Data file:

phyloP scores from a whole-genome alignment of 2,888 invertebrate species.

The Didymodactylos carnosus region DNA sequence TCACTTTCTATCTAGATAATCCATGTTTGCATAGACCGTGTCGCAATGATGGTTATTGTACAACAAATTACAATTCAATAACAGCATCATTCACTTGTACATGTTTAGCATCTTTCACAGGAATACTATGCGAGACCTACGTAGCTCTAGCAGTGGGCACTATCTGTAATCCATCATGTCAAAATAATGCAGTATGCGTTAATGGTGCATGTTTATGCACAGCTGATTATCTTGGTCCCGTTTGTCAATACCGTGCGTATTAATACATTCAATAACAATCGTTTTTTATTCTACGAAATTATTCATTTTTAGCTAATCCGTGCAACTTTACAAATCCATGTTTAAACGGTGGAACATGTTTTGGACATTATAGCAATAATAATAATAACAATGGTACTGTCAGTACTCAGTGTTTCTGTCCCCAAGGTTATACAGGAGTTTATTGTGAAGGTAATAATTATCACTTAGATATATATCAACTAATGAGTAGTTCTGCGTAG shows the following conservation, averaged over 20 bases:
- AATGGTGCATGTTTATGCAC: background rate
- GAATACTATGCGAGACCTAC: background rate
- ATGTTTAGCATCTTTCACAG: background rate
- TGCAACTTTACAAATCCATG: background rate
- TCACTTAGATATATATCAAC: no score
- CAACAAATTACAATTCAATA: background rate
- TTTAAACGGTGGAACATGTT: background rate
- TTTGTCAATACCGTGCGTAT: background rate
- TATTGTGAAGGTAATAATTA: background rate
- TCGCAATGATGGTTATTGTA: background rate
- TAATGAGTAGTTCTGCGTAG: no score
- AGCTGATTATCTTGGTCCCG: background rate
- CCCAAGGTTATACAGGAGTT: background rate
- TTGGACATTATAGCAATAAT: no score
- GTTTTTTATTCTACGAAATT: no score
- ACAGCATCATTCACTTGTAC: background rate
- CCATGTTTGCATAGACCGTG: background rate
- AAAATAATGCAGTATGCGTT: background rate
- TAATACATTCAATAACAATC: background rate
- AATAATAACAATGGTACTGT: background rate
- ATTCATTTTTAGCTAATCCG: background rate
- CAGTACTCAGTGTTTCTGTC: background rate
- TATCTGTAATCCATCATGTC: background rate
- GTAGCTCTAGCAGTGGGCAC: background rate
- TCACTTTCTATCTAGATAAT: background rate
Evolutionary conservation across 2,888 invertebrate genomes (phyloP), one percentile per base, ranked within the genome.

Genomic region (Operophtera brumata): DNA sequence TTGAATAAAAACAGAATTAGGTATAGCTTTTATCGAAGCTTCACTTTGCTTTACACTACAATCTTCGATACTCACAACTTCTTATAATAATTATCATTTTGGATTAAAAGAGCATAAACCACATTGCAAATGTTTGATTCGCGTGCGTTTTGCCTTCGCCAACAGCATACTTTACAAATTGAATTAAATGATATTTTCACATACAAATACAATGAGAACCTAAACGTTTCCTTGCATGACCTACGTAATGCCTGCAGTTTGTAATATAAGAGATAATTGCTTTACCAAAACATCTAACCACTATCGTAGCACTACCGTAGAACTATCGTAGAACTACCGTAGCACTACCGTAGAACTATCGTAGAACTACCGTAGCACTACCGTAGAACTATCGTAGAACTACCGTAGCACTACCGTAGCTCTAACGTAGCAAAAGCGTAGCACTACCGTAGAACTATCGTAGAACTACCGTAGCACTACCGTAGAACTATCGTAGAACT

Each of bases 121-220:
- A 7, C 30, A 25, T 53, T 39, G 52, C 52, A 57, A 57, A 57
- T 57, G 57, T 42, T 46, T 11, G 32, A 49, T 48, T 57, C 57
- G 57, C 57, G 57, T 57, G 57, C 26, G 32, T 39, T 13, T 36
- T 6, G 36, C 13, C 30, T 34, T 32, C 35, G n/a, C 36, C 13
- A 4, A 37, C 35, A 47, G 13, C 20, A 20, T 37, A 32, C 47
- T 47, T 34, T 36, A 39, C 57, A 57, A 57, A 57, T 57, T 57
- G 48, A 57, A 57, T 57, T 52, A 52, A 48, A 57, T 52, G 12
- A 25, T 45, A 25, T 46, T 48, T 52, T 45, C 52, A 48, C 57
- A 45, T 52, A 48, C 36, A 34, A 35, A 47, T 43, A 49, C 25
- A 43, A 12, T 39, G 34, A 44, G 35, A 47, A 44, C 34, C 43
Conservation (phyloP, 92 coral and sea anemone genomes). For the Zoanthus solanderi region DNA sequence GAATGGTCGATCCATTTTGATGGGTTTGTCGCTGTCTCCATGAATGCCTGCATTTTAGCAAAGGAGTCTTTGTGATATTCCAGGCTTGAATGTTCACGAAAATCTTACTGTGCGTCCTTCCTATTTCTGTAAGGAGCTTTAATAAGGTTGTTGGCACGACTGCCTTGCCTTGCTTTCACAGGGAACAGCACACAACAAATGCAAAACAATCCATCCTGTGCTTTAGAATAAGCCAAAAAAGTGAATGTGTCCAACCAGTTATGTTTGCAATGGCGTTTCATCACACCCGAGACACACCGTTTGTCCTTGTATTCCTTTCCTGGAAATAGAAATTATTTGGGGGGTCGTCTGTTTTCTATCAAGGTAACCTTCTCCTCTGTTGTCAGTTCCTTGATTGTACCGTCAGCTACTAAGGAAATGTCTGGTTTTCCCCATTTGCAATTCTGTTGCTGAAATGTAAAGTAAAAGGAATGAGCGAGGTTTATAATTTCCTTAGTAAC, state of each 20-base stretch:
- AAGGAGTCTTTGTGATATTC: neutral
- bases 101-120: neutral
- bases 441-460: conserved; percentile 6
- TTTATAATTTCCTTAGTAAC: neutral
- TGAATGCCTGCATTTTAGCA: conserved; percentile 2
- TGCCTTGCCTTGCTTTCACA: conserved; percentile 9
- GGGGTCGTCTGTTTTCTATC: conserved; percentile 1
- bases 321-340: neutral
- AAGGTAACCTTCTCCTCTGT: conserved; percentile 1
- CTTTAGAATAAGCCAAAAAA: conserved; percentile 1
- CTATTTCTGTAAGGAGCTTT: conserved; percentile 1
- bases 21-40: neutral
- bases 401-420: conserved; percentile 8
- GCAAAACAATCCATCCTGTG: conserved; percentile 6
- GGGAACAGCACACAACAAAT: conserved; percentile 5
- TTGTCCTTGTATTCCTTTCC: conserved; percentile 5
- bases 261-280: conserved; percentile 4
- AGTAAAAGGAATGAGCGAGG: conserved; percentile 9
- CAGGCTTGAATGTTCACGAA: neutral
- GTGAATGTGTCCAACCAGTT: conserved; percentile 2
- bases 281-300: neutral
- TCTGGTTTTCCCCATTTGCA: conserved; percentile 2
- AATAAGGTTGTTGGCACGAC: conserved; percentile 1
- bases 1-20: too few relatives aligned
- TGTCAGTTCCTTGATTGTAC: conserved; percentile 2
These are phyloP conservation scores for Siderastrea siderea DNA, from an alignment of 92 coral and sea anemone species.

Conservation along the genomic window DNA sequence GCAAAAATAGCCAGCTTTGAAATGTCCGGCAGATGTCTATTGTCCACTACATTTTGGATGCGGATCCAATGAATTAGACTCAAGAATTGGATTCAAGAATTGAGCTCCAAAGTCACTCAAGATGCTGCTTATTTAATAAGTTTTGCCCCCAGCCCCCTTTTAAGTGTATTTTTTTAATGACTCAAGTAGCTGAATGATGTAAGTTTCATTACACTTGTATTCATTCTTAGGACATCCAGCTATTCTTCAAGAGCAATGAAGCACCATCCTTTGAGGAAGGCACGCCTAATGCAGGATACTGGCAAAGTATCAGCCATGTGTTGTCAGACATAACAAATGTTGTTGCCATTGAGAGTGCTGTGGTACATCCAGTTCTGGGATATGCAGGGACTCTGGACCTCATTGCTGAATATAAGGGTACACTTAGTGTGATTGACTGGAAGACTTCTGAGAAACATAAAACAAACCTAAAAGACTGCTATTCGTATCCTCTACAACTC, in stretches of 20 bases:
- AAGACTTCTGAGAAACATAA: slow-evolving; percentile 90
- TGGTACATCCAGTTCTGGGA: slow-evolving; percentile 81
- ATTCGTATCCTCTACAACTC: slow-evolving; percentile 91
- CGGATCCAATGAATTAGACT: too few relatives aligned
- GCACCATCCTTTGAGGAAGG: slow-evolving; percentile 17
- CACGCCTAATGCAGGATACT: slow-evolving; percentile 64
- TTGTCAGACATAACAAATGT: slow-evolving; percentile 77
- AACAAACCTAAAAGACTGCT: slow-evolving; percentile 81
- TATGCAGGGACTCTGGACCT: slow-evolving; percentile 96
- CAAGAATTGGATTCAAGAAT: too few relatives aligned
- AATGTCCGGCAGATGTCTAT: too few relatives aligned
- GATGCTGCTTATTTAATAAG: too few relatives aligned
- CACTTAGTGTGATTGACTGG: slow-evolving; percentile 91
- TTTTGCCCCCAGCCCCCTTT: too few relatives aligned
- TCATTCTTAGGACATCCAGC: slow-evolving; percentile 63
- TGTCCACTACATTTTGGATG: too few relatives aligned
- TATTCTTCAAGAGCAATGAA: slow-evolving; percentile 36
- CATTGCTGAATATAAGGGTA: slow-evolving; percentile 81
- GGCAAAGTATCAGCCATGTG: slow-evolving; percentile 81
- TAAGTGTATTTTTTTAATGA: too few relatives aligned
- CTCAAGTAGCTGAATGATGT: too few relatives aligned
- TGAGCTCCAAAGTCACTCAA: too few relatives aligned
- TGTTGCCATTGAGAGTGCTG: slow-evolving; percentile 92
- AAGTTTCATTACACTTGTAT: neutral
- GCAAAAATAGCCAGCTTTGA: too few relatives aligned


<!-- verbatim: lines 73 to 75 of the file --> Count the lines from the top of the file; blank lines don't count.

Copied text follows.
- GCACCATCCTTTGAGGAAGG: slow-evolving; percentile 17
- CACGCCTAATGCAGGATACT: slow-evolving; percentile 64
- TTGTCAGACATAACAAATGT: slow-evolving; percentile 77